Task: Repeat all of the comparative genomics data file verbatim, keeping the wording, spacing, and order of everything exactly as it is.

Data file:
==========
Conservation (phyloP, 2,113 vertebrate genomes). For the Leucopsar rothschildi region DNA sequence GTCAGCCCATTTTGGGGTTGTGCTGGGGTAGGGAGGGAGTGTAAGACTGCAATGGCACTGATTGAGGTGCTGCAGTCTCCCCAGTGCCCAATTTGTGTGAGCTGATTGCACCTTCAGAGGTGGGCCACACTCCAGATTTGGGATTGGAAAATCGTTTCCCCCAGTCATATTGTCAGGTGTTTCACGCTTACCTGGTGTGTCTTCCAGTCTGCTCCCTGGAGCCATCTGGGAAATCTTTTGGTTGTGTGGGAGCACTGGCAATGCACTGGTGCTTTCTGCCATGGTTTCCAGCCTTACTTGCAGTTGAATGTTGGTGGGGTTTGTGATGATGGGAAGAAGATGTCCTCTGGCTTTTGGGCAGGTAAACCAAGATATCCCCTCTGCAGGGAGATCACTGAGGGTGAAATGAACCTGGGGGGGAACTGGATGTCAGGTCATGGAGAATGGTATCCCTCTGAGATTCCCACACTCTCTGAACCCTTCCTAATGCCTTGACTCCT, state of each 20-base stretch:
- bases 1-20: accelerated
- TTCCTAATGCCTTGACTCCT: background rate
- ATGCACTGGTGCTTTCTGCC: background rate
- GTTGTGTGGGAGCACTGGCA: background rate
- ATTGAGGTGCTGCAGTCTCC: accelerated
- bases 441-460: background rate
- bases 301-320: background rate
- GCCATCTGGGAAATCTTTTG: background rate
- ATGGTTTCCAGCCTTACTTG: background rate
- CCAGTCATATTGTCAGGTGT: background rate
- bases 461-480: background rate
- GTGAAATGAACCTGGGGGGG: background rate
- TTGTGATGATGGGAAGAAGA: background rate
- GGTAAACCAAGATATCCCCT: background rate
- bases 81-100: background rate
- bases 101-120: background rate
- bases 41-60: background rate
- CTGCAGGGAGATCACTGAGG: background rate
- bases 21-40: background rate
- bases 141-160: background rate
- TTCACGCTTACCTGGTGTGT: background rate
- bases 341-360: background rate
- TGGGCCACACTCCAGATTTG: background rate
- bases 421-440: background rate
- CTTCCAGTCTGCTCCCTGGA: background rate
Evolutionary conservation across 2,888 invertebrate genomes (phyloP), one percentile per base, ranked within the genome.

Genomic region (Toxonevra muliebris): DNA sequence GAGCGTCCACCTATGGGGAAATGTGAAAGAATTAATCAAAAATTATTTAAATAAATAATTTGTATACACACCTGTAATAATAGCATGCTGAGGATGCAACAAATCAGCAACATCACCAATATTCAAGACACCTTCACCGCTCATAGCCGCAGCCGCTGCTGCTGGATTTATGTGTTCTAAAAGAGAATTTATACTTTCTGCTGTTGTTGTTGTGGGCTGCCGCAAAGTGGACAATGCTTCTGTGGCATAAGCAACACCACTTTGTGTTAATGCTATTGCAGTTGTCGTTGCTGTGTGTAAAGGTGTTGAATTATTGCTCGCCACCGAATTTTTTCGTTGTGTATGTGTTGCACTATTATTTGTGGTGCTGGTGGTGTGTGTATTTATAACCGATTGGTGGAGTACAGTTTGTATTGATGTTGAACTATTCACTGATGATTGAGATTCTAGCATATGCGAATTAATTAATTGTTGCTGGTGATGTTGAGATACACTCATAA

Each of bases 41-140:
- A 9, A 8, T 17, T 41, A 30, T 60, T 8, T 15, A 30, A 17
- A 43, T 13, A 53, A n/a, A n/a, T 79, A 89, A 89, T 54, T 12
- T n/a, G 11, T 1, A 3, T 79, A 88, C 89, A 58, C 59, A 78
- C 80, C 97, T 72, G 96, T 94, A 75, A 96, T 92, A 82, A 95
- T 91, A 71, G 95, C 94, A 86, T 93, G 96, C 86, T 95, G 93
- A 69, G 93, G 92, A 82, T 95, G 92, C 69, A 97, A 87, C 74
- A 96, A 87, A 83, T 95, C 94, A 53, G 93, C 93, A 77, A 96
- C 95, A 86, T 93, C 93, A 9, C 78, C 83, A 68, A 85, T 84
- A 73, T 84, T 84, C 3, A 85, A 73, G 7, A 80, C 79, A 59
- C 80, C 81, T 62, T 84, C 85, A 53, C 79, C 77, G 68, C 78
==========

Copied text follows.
Conservation (phyloP, 2,113 vertebrate genomes). For the Leucopsar rothschildi region DNA sequence GTCAGCCCATTTTGGGGTTGTGCTGGGGTAGGGAGGGAGTGTAAGACTGCAATGGCACTGATTGAGGTGCTGCAGTCTCCCCAGTGCCCAATTTGTGTGAGCTGATTGCACCTTCAGAGGTGGGCCACACTCCAGATTTGGGATTGGAAAATCGTTTCCCCCAGTCATATTGTCAGGTGTTTCACGCTTACCTGGTGTGTCTTCCAGTCTGCTCCCTGGAGCCATCTGGGAAATCTTTTGGTTGTGTGGGAGCACTGGCAATGCACTGGTGCTTTCTGCCATGGTTTCCAGCCTTACTTGCAGTTGAATGTTGGTGGGGTTTGTGATGATGGGAAGAAGATGTCCTCTGGCTTTTGGGCAGGTAAACCAAGATATCCCCTCTGCAGGGAGATCACTGAGGGTGAAATGAACCTGGGGGGGAACTGGATGTCAGGTCATGGAGAATGGTATCCCTCTGAGATTCCCACACTCTCTGAACCCTTCCTAATGCCTTGACTCCT, state of each 20-base stretch:
- bases 1-20: accelerated
- TTCCTAATGCCTTGACTCCT: background rate
- ATGCACTGGTGCTTTCTGCC: background rate
- GTTGTGTGGGAGCACTGGCA: background rate
- ATTGAGGTGCTGCAGTCTCC: accelerated
- bases 441-460: background rate
- bases 301-320: background rate
- GCCATCTGGGAAATCTTTTG: background rate
- ATGGTTTCCAGCCTTACTTG: background rate
- CCAGTCATATTGTCAGGTGT: background rate
- bases 461-480: background rate
- GTGAAATGAACCTGGGGGGG: background rate
- TTGTGATGATGGGAAGAAGA: background rate
- GGTAAACCAAGATATCCCCT: background rate
- bases 81-100: background rate
- bases 101-120: background rate
- bases 41-60: background rate
- CTGCAGGGAGATCACTGAGG: background rate
- bases 21-40: background rate
- bases 141-160: background rate
- TTCACGCTTACCTGGTGTGT: background rate
- bases 341-360: background rate
- TGGGCCACACTCCAGATTTG: background rate
- bases 421-440: background rate
- CTTCCAGTCTGCTCCCTGGA: background rate
Evolutionary conservation across 2,888 invertebrate genomes (phyloP), one percentile per base, ranked within the genome.

Genomic region (Toxonevra muliebris): DNA sequence GAGCGTCCACCTATGGGGAAATGTGAAAGAATTAATCAAAAATTATTTAAATAAATAATTTGTATACACACCTGTAATAATAGCATGCTGAGGATGCAACAAATCAGCAACATCACCAATATTCAAGACACCTTCACCGCTCATAGCCGCAGCCGCTGCTGCTGGATTTATGTGTTCTAAAAGAGAATTTATACTTTCTGCTGTTGTTGTTGTGGGCTGCCGCAAAGTGGACAATGCTTCTGTGGCATAAGCAACACCACTTTGTGTTAATGCTATTGCAGTTGTCGTTGCTGTGTGTAAAGGTGTTGAATTATTGCTCGCCACCGAATTTTTTCGTTGTGTATGTGTTGCACTATTATTTGTGGTGCTGGTGGTGTGTGTATTTATAACCGATTGGTGGAGTACAGTTTGTATTGATGTTGAACTATTCACTGATGATTGAGATTCTAGCATATGCGAATTAATTAATTGTTGCTGGTGATGTTGAGATACACTCATAA

Each of bases 41-140:
- A 9, A 8, T 17, T 41, A 30, T 60, T 8, T 15, A 30, A 17
- A 43, T 13, A 53, A n/a, A n/a, T 79, A 89, A 89, T 54, T 12
- T n/a, G 11, T 1, A 3, T 79, A 88, C 89, A 58, C 59, A 78
- C 80, C 97, T 72, G 96, T 94, A 75, A 96, T 92, A 82, A 95
- T 91, A 71, G 95, C 94, A 86, T 93, G 96, C 86, T 95, G 93
- A 69, G 93, G 92, A 82, T 95, G 92, C 69, A 97, A 87, C 74
- A 96, A 87, A 83, T 95, C 94, A 53, G 93, C 93, A 77, A 96
- C 95, A 86, T 93, C 93, A 9, C 78, C 83, A 68, A 85, T 84
- A 73, T 84, T 84, C 3, A 85, A 73, G 7, A 80, C 79, A 59
- C 80, C 81, T 62, T 84, C 85, A 53, C 79, C 77, G 68, C 78